Dorm Living: Making Healthy Choices at the Dining Hall

Welcome back to the Dorm Living Series… let’s talk food.

Worried about the dreaded “freshman fifteen” or just trying to stick to that nutritious lifestyle while heading back to school? Here’s how to recognize what you’re eating and avoid unhealthy choices with food that you aren’t preparing yourself.

Be Careful With Self-Serve Options

COVID limited many self-serve options in schools, but some places have brought back buffet-style eating. When serving yourself, it can be difficult to see portions. It’s never good to grab too much food – you’ll either stuff yourself, or you’ll end up wasting half a plateful. You can always go back for more. Keep that in mind!

Portion Your Foods

Be mindful of portions to keep control of your intake. If meals are already plated for you, it’s likely one serving. This doesn’t mean you can’t get two plates, but just recognize what you’re eating and the healthy nutrition it gives you. Many schools post the nutrition info, including calories, for each meal. If you’re filling your own plate, be mindful that one cup of pasta is one serving, and so on. Again, a serving may look different for everyone, and it depends how many dishes you’re eating.

Check the Menu Ahead of Time

Nothing is worse than filling up on that special Italian dish you’ve never tried before, and then checking the menu later to see that it’s over 1,000 calories and it wasn’t the only thing you ate. When you’re watching your weight, it can be frustrating!

Check the menu ahead of time, it won’t hurt. Some things may surprise you. The most important thing to keep in mind, though: One bad meal won’t hurt you. Don’t put yourself down over it.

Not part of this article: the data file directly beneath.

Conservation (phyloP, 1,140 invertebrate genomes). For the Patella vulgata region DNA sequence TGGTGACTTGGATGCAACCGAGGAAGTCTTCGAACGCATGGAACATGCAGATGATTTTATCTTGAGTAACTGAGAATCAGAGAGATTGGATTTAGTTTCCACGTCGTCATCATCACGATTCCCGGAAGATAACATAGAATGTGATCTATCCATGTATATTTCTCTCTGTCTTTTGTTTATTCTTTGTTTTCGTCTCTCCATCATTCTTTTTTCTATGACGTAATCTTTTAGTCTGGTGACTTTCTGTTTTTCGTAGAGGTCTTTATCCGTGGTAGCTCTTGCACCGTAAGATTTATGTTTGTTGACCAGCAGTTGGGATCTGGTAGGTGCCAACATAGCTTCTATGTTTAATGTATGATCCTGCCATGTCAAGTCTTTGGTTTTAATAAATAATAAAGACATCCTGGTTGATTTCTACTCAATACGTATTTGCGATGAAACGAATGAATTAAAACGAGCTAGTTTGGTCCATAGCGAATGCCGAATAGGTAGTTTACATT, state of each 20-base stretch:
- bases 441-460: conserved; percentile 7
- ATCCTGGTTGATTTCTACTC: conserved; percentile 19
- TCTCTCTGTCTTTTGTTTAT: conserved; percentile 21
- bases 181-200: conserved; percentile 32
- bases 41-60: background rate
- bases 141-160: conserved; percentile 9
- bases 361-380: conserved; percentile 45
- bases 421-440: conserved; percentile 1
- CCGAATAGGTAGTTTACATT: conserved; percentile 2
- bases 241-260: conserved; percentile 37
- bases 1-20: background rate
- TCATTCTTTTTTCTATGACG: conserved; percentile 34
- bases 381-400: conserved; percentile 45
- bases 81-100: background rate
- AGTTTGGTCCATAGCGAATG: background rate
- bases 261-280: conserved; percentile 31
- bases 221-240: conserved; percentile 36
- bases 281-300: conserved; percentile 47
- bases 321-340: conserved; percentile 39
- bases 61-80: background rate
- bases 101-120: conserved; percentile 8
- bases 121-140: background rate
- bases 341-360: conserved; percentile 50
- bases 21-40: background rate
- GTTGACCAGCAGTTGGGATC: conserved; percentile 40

Look at the Nutrition Info

Many schools post the nutrition info right in front of the food station, for allergy reasons mostly. There’s no need to count up calories, fat or carbohydrates if you’re not trying to lose weight, but they’re just something to consider.

A lot of people see the effects on their bodies just from salt and sugar intake alone, which can cause inflammation and high blood pressure. It can be good to take these things into account even if you’re not on a weight loss program.

No More Than You Can Carry

Ok, I’ve definitely gotten back to my table with about four plates and two drinks. It happens. Sometimes you just really want to try something new, but also start with a salad, and also get a slice of your favorite pizza. It’s ok. Generally, though, this rule may help: No more than you can carry.

Limiting your plates is good for several reasons. Much of the time, you’re full before you even know it. It’s not until you’re deep into the third dish that you realize what you’ve done. Start with less. Go back for more.

Easy on the Drinks

Drinks have a lot of “hidden” sugar. I’ve found that it’s easier for me to lose weight when I cut out drinks, or at least limit them. Instead, have water with lemon, a sparkling water, tea, a sugar-free sports drink or sugar-free juice. Once you cut out the sugary drinks, you notice how sugary the other ones really are. This is a pretty easy way to start cutting back.

Desserts in Moderation

It’s ok to have dessert! I’ve been on a weight loss journey for a few months and I’ve still had tastes of ice cream, limoncello cheesecake, dark chocolate zucchini bread, freeze popsicles and more. The key here is moderation. If you have a big dinner and you’re full, maybe rethink that slice of chocolate cake. Ate healthy today? You deserve that bowl of ice cream.

There’s nothing you can’t eat while dieting. Don’t limit yourself like that, or you’ll be upset with your choices. To really challenge yourself, you can pick something to completely cut out, whether that’s desserts, drinks or alcohol, but it’s not a necessity to keep healthy or lose weight. They key is portion control, balance and moderation.

When eating in the dining hall, make your own plate if you can. Start with something healthy, fill up on that protein, and recognize what you’re feeling. Don’t eat when you’re already full!

Yours Truly,

Cat Taylor

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